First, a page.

Anthropomorphism is a positive thing; studies have shown that when we anthropomorphize animals, we are more willing to care for creation and pursue the just treatment of animals. Interestingly, studies have shown that we are more likely to pay for the conservation of animals than plants and more for vertebrates that for invertebrates.
Yet, anthropomorphism is also not-so-good, when humans forget that wild animals are, indeed, wild and when we seek to keep exotic animals as pets, or when we imagine animals so like us, that we ignore their unique biological needs, habitat, and their right to exist without our deadly interference, or when we favor the cuddly panda to the praying mantis, or the dolphin over the electric eel, the penguin over the common garden slug.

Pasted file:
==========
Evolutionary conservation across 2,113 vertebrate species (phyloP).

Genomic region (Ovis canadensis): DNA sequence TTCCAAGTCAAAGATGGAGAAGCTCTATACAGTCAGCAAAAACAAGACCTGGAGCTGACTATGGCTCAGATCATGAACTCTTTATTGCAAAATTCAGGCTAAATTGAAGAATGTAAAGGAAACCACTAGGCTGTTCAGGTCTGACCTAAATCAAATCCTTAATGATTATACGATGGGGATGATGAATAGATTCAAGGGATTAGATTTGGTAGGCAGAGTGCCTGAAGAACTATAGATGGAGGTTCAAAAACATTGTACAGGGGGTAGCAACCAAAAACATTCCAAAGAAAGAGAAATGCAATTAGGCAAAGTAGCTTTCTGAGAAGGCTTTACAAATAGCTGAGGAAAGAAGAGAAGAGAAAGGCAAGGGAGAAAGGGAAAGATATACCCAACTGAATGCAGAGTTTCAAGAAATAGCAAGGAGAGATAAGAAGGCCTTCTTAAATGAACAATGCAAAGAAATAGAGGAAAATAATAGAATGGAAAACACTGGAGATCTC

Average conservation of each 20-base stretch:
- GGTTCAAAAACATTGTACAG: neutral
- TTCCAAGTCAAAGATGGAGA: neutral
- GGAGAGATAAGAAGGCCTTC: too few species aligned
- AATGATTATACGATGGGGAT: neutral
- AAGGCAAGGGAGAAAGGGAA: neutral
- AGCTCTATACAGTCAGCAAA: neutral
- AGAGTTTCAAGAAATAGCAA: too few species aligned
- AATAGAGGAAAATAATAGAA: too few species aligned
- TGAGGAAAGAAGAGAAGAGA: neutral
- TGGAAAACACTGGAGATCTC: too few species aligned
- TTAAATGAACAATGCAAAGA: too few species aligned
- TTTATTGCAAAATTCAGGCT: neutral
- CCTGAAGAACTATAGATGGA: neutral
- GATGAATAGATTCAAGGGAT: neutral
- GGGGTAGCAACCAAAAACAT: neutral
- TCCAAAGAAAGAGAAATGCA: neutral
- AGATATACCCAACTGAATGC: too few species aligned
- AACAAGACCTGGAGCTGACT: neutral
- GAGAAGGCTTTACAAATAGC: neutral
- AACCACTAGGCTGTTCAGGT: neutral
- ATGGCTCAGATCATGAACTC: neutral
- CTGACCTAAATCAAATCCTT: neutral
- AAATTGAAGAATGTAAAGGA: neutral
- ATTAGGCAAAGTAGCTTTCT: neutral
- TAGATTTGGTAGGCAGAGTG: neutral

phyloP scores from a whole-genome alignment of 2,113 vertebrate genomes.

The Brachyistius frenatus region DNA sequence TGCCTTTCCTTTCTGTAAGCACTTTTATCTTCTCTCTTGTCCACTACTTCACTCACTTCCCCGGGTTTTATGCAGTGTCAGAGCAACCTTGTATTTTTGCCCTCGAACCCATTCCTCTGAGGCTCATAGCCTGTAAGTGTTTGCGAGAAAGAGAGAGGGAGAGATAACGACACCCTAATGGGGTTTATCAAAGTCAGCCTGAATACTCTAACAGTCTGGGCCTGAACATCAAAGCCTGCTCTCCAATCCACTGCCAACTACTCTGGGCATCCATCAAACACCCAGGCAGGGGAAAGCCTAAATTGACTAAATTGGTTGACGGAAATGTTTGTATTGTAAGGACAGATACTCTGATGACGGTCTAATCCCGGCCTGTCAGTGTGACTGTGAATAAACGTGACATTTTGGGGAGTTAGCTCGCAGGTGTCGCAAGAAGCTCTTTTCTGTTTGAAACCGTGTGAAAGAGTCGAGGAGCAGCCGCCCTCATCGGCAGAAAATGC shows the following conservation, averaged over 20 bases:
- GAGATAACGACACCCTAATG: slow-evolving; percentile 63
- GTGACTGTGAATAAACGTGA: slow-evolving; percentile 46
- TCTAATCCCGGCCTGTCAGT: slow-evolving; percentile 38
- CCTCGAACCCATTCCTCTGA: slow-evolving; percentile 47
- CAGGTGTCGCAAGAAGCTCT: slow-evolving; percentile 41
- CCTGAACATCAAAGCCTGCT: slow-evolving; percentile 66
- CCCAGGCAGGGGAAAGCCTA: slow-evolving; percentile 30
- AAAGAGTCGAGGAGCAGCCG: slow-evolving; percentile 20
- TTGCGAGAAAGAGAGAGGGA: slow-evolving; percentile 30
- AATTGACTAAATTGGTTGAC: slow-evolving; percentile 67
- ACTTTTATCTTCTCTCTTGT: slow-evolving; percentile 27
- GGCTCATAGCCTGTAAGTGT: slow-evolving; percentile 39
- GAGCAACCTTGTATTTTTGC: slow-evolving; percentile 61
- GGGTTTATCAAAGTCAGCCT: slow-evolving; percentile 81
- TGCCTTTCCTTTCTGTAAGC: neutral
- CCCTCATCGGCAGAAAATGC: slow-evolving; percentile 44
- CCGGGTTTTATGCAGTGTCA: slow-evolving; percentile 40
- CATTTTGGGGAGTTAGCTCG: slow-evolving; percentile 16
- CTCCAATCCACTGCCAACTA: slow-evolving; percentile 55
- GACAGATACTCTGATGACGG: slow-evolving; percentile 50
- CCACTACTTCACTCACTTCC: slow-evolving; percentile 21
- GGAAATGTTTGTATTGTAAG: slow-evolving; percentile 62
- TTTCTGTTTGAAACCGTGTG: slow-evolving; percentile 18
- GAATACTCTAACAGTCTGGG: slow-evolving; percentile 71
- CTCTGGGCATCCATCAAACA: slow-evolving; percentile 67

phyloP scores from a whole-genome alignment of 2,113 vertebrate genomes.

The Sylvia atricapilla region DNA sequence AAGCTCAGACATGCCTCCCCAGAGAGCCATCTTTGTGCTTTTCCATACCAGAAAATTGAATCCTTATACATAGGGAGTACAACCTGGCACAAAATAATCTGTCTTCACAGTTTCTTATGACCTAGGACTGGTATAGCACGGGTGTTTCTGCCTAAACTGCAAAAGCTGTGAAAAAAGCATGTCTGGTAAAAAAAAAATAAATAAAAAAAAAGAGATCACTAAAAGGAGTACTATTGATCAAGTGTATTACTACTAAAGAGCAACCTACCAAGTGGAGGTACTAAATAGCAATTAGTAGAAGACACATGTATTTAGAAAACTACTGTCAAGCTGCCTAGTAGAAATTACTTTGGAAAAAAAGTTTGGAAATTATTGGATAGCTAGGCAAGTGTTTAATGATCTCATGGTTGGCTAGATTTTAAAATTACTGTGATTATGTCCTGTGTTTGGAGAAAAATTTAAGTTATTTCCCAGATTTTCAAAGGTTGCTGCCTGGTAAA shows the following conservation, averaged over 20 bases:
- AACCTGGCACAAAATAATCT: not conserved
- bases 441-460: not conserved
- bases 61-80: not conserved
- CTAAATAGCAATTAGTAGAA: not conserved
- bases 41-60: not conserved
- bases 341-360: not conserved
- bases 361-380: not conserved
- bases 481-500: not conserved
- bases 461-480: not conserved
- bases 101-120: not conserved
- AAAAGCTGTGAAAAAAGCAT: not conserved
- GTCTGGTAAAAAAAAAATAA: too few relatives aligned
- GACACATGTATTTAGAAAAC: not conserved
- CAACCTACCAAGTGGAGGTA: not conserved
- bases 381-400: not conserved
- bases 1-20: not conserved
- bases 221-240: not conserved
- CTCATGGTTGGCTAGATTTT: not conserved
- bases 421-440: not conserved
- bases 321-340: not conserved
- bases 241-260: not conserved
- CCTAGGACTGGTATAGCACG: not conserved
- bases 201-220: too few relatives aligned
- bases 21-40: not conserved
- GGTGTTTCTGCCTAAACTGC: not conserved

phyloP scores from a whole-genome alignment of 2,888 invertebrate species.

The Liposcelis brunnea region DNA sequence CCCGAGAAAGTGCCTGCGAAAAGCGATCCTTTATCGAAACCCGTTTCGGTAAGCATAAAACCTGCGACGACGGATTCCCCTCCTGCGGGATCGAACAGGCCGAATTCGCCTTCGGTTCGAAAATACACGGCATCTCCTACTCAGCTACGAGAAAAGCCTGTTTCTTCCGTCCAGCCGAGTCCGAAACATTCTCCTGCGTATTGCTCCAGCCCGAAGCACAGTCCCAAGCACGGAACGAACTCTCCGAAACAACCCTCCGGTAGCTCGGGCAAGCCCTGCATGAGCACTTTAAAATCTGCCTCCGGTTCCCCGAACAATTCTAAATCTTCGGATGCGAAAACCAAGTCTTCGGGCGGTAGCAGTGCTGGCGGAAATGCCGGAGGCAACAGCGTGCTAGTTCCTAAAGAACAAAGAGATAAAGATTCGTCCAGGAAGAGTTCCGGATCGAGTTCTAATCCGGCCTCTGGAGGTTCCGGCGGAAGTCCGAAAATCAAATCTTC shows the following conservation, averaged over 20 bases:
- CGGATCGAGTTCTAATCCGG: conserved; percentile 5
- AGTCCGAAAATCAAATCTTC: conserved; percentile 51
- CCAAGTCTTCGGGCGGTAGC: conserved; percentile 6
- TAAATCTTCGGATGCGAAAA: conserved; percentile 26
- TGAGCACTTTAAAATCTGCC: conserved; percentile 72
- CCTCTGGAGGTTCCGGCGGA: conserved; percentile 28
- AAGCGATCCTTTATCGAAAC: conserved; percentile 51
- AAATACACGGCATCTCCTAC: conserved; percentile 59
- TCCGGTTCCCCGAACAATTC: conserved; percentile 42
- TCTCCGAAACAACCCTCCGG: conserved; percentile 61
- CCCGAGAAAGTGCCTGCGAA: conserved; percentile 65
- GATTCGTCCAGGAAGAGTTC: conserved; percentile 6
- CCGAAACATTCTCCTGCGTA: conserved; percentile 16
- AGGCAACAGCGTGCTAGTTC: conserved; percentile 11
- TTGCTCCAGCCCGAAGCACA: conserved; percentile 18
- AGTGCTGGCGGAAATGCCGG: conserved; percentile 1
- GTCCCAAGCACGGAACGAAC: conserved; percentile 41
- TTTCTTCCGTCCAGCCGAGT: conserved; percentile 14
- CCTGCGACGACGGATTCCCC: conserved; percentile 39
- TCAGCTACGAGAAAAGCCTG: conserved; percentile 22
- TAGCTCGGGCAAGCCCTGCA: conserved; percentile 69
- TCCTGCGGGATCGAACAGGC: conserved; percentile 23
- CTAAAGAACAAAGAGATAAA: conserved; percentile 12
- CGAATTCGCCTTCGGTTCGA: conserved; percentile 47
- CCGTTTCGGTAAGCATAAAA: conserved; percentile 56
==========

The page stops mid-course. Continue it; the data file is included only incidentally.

Anthropomorphism shows up in our bible in many places. In our scripture reading for today, the Psalmist laments his condition. He feels dejected and ridiculed. He is – he says—”like a little owl of the waste places.” In some translations, the line reads, “I am like a vulture roaming the wilderness…a screech owl living in the ruins.” (Ps. 102:6)
Why does he feel this way?
His bones stick through his skin.
His heart is withering.
He feels the days slipping by like vanishing smoke.
His enemies taunt him.
Whatever he drinks is laced with tears.
Indeed, there are seasons in our lives when we can feel this way. Our health is poor. Our friends slip away one-by-one. We are filled with regret or bitter tears. We are broken hearted by living, by loss, or by our dried-up dreams. Yes, we have been lonely. As Roy Orbison once crooned, “Only the lonely know the way I feel…